Wednesday, November 16, 2005

Death and certainty

How much formalism is too much? In interpreting statutes, to resolve an ambiguity, judges may focus on the context of the problematic phrase: the paragraph, subsection, and the placing of the section in the scheme of the Act, are considered. In addition, standard tools of interpretation, such as ejusdem generis, and noscitur a sociis, may be used.

Another approach, which may be used in conjunction with this formalistic method, or as an alternative, is the purposive, or pragmatic approach. According to this, the meaning of ambiguous legislation should be determined by reference to what would promote or further Parliament’s purpose in enacting the provision.

There is no consistency in approach to interpreting ambiguous criminal legislation. For example, in R v Secretary of State for the Home Dept; ex p Pierson [1998] AC 539, Lord Steyn said at 585:

"Counsel for the Home Secretary argued that the fixing of the tariff cannot be a sentencing exercise because the judge pronounces the only sentence, ie one of life imprisonment. This is far too formalistic. In public law the emphasis should be on substance rather than form. This case should also not be decided on a semantic quibble about whether the Home Secretary’s function is strictly ‘a sentencing exercise’. The undeniable fact is that in fixing a tariff in an individual case the Home Secretary is making a decision about the punishment of the convicted man."

And, in R v Karpavicius [2002] UKPC 59 (PC) Lord Steyn said, para 15:

"…In a more literalist age it may have been said that the words of s 6(2A)(c) [of the Misuse of Drugs Act 1975[NZ]] are capable of bearing either a wide and narrow meaning and that the fact that a criminal statute is involved requires the narrower interpretation to be adopted. Nowadays an approach concentrating on the purpose of the statutory provision is generally to be preferred: Cross, Statutory Interpretation (3rd ed), 1995, pp 172-175; Ashworth, Principles of Criminal Law (3rd ed), 1999, pp 80-81. This is reinforced by s 5(1) of the Interpretation Act 1999 [New Zealand] which provides that the meaning of an enactment must be ascertained from its text and in the light of its purpose."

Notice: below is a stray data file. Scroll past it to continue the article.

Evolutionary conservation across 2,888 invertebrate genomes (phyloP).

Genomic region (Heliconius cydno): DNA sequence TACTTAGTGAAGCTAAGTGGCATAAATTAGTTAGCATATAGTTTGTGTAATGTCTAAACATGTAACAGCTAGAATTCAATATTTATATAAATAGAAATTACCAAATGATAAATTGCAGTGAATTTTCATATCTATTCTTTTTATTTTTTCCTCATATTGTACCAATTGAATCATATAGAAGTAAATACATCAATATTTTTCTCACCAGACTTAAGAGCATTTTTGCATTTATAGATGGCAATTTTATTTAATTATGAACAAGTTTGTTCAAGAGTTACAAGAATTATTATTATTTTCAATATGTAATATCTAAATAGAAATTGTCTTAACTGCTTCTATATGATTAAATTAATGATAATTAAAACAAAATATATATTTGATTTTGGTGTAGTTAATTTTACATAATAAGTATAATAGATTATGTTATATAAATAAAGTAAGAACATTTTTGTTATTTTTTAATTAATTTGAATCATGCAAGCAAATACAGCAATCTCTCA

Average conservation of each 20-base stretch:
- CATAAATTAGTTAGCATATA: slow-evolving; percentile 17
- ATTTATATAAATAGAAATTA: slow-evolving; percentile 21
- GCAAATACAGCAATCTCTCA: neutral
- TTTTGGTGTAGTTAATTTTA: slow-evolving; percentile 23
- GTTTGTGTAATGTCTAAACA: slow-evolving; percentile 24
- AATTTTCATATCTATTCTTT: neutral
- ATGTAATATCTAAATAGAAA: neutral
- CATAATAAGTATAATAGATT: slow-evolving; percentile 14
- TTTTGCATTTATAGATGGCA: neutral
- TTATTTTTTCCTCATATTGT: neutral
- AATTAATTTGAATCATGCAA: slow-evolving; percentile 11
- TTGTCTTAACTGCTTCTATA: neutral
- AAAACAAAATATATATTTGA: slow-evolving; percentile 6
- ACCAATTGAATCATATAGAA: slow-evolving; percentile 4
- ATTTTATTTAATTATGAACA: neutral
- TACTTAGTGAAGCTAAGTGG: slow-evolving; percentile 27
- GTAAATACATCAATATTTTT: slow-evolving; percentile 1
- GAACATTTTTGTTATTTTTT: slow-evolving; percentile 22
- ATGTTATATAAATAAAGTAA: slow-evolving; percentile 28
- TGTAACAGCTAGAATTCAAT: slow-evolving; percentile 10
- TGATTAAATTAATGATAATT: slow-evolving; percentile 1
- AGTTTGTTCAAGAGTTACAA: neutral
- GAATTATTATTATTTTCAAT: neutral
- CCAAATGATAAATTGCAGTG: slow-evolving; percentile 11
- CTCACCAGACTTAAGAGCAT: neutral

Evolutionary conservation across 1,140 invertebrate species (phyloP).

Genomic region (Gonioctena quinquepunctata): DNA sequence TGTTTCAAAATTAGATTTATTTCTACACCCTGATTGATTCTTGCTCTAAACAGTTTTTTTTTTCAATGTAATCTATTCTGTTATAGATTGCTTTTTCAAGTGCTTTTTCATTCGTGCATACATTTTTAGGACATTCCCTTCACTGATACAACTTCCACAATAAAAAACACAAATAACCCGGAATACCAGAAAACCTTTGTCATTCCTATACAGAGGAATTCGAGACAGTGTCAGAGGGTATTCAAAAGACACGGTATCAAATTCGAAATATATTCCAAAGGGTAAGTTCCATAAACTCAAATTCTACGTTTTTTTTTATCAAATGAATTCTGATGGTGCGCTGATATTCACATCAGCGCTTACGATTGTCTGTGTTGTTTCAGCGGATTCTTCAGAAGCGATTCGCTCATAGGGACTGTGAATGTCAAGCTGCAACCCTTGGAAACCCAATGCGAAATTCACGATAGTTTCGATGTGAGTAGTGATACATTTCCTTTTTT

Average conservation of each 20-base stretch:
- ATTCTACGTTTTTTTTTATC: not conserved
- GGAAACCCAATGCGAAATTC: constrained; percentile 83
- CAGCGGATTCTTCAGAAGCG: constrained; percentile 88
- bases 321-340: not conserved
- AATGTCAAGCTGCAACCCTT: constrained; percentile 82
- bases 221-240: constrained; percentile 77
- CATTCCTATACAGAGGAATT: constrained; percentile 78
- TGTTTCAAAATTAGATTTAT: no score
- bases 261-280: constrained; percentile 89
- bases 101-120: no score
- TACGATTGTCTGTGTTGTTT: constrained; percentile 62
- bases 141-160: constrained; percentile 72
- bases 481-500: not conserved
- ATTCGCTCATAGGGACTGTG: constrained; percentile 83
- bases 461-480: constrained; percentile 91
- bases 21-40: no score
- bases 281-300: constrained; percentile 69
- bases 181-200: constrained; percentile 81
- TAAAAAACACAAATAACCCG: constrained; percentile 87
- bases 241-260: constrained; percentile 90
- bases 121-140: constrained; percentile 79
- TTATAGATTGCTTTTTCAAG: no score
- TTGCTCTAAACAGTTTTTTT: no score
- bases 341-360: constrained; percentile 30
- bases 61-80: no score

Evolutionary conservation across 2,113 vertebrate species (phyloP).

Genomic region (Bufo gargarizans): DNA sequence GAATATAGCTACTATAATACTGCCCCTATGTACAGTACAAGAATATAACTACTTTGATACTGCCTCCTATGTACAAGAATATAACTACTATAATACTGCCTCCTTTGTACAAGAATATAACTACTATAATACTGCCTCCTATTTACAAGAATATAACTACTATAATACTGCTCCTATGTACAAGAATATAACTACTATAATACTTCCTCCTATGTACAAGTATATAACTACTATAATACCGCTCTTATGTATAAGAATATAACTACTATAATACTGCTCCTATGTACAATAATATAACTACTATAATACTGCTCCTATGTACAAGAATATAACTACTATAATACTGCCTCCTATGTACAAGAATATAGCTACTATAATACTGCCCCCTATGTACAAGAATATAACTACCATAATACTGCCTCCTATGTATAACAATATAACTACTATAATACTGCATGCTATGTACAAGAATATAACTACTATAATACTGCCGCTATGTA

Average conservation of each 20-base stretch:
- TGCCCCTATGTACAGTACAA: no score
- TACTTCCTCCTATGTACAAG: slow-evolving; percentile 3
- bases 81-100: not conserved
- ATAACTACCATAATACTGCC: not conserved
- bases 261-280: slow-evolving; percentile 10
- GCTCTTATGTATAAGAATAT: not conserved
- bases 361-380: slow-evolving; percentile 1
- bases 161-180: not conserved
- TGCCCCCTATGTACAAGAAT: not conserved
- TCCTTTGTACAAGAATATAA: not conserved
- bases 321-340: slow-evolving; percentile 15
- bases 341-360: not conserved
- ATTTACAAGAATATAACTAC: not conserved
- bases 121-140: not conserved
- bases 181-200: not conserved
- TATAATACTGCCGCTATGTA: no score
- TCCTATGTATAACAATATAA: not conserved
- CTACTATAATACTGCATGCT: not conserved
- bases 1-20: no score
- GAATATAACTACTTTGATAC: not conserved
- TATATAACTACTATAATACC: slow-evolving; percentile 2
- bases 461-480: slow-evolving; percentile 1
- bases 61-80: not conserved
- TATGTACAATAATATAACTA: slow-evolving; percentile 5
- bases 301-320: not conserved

We must, then, wonder whether Lord Steyn has consistently taken this pragmatic approach in Smith v The Queen (Jamaica) [2005] UKPC 43 (14 November 2005). Here, the Privy Council split 3-2 on a question of interpretation, and Lord Steyn was part of the majority.

The issue in Smith was the meaning of the phrase "in the course or furtherance of" in the definition of capital murder in Jamaica. There, capital murder (ie where the sentence may be death) occurs where murder is committed "in the course or furtherance of … burglary or housebreaking" (s 2(1)(d) of the Offences Against the Person Act 1864, as amended in 1992).

The facts of Smith were refreshingly brief; they were summarised in the minority judgment, para 18, as "The appellant stood on a ladder against the outside of the deceased's house at night, pulled aside a curtain and a piece of plastic in a window, inserted his head and upper body through the window and struck the deceased a number of blows with a machete as she lay in her bed under the window."